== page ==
In his beautiful dedicatory prayer President Hinckley said, “Bless Thy Saints in this great nation of Brazil. As they walk in obedience before Thee, open the windows of heaven and shower down blessings upon them. May faith grow in the hearts of Thy people. May their testimonies never waver. May they ever look to Thee with love and confidence.”[4]Campinas Brazil Temple dedicatory prayer, in Church News, May 25, 2002,.

All attending the dedication could feel the Spirit of God and the enthusiasm of the members for this beautiful temple. “It is brilliant,” noted Nei Tobias Garcia Jr., the son of Campinas’s first stake president, the leader over a group of congregations of members. “Its light in the dark night serves as a teaching that proclaims the truth.”[5]Nei Tobias Garcia Jr., quoted in Fernando Assis, “Beacon of Light in Campinas,” Church News, May 25, 2002, .

Dedication Order

The Campinas Brazil Temple was the fourth temple built in Brazil and the second built in the state of São Paulo, following the São Paulo Brazil Temple (1978) and the
is the 111th operating temple built in the world.


Temple PresidentYears Served
Gilson R. Prieto2019–2019
Alceu Arndt2016–2019
Silvio Geschwandtner2013–2016
George A. Oakes2010–2013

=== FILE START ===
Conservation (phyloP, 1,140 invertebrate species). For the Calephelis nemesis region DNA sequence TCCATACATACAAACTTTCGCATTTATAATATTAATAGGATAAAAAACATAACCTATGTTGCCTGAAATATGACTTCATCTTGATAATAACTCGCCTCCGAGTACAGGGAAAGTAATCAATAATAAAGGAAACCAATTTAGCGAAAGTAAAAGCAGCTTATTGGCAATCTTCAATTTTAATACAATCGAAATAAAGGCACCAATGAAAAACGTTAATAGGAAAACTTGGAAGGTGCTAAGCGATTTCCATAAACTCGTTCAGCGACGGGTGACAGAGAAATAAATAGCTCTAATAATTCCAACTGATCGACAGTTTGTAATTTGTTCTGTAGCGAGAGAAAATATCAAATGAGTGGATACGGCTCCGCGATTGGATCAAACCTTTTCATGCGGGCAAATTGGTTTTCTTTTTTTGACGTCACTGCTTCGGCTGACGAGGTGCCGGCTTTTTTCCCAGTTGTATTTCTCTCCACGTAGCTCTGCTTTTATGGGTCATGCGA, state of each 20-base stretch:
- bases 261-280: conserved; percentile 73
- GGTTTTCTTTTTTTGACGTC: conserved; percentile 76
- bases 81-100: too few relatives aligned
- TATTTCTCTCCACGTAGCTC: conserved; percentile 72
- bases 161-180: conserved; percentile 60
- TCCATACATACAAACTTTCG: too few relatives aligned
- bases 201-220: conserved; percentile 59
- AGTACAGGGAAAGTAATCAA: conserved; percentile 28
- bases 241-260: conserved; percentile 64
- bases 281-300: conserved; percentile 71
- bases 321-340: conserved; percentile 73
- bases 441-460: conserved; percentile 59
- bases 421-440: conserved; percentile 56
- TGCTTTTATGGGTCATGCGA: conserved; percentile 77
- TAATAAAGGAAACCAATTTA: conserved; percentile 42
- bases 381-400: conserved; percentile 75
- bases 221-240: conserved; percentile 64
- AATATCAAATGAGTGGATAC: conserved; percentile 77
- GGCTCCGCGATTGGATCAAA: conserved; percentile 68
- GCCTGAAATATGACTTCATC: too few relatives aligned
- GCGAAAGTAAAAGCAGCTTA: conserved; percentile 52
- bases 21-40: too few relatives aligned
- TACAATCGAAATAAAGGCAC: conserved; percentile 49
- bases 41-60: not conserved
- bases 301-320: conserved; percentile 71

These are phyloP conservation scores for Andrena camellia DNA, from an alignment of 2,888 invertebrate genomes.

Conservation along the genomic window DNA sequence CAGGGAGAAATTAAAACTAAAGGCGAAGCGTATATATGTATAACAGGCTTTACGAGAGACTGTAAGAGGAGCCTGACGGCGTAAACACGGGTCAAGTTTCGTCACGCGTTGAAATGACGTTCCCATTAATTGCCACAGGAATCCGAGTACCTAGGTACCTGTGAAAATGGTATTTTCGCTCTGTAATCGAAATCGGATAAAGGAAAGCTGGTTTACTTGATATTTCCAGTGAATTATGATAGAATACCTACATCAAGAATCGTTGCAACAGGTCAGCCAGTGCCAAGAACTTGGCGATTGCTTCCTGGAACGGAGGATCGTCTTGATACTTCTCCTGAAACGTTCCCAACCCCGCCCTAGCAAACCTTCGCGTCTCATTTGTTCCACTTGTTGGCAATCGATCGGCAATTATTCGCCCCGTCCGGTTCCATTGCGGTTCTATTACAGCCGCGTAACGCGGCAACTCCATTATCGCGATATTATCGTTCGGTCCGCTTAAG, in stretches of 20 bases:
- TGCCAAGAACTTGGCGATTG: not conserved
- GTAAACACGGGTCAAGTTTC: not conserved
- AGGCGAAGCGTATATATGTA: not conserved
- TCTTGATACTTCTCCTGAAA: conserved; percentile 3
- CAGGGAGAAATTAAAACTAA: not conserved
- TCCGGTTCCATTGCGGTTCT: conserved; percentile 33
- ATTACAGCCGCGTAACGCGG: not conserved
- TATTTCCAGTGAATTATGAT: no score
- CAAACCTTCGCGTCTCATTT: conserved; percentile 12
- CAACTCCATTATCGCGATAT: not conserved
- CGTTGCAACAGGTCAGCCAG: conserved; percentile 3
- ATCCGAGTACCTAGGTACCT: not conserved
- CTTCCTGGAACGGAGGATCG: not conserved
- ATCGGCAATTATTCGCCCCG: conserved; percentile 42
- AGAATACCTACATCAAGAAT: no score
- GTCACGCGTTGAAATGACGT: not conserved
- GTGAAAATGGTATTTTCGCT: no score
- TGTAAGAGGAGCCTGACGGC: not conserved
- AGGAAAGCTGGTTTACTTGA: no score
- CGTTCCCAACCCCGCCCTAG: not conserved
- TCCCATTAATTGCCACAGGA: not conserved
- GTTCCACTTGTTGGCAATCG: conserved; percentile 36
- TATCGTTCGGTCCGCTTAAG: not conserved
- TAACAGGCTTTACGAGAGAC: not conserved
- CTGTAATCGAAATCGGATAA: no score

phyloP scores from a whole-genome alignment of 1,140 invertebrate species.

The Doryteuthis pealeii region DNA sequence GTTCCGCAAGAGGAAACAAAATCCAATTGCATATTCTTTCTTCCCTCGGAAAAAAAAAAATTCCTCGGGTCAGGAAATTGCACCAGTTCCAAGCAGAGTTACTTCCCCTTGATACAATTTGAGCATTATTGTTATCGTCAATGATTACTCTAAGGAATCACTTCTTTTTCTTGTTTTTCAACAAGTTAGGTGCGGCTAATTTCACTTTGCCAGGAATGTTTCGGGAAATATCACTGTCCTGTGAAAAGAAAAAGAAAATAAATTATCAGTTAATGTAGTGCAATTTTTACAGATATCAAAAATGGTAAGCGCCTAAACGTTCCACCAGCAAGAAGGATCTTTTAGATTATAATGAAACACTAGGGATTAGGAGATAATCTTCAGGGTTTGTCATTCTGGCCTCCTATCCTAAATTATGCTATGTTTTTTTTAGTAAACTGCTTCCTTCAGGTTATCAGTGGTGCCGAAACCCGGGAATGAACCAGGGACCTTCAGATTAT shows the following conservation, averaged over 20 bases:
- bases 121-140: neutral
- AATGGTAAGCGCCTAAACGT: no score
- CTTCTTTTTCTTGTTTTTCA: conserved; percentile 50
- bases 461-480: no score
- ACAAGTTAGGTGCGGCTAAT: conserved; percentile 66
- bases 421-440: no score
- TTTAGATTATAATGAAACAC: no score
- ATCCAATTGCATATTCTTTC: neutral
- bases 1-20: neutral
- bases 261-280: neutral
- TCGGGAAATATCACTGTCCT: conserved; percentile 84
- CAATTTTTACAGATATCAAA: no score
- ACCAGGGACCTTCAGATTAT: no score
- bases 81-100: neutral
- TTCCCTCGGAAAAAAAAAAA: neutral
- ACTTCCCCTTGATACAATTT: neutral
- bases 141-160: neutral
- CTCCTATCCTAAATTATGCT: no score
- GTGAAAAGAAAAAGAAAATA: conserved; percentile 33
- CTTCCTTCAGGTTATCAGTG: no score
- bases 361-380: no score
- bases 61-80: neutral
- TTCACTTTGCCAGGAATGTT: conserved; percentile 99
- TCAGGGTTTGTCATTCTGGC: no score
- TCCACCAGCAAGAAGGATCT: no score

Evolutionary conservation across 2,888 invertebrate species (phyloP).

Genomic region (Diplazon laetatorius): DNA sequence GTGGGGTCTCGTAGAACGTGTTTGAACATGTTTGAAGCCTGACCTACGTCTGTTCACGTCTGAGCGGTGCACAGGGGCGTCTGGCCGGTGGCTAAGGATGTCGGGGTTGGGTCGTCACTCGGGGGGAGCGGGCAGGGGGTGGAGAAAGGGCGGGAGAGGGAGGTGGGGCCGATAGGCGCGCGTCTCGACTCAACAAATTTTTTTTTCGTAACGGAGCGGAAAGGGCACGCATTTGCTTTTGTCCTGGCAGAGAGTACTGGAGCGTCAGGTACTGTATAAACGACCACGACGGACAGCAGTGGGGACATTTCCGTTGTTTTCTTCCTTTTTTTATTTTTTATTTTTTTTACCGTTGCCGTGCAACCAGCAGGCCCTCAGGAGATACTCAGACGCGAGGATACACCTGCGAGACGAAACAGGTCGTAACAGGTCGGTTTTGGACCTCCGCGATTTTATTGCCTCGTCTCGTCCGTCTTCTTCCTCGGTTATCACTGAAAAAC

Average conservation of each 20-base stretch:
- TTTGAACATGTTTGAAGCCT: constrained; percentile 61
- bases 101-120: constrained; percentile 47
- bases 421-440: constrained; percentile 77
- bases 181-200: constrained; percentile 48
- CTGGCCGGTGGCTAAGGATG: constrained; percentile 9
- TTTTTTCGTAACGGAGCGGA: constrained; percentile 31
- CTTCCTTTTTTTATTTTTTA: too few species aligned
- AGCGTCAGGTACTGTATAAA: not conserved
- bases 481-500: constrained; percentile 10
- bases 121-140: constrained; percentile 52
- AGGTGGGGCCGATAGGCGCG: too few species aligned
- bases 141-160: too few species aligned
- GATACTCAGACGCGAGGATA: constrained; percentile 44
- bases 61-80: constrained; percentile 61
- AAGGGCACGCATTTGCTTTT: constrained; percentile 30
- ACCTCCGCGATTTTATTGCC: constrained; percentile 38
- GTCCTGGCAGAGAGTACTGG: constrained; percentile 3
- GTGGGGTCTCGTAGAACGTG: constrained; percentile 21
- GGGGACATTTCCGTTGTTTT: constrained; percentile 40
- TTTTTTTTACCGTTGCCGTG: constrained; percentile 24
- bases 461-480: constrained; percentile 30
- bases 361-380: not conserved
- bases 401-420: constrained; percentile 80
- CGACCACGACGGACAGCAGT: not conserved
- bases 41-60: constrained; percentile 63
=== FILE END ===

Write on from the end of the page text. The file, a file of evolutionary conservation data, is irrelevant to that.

Izaias P. Nogueira2007–2010
Adhemar Damiani2005–2007
Sadayosi Ichi2002–2005



The temple site has 6.18 acres (25,000 m2). On its hillside location, the beautiful Campinas Brazil Temple is visible from many parts of the city of Campinas, population two million. The site is near three major highways making it readily accessible to automobiles and buses.

Stretching 6.18 acres, the grounds are adorned with crisp lawns, tropical palm trees and vividly colored flowers. Near the front of the temple there is a fountain, where Mayor Tiene, so impressed by her first visit, asked to be allowed to sit for moments of reflection and peace away from her office.


A light gray Asa Branca granite imported from Ceara, an eastern coastal Brazilian state, finishes the exterior and shines in the sunlight. The granite dresses rising archways one each of the four sides of the temple, including the entryway.

Beautifully colored glass with intricate diamond designs covers the majestic front window and other windows throughout the temple.


The most prominent feature of the edifice is the single spire topped with a gold-leafed statue of the angel Moroni. Moroni, who was a prophet described in the Book of Mormon, is blowing a trumpet, signifying the Second Coming of the Savior and the spreading of the restored gospel throughout the world.



Above the entryway of the temple an engraving in the stone says, “Santidade ao Senhor, a Casa do Senhor,” which means “Holiness to the Lord, the House of the Lord.”



The temple has a total area of 48,100 square feet (4,470 m2), which includes four ordinance rooms and three sealing rooms.

References   [ + ]

1. James E. Faust, quoted in “President Faust Honored, Breaks Ground for Two Brazil Temples,” Ensign, Aug. 1998, .
2. Church News, 9 May 1998
3. Izalene Tiene, quoted in Fernando Assis, “Beacon of Light in Campinas,” Church News, May 25, 2002, .
4. Campinas Brazil Temple dedicatory prayer, in Church News, May 25, 2002,.
5. Nei Tobias Garcia Jr., quoted in Fernando Assis, “Beacon of Light in Campinas,” Church News, May 25, 2002, .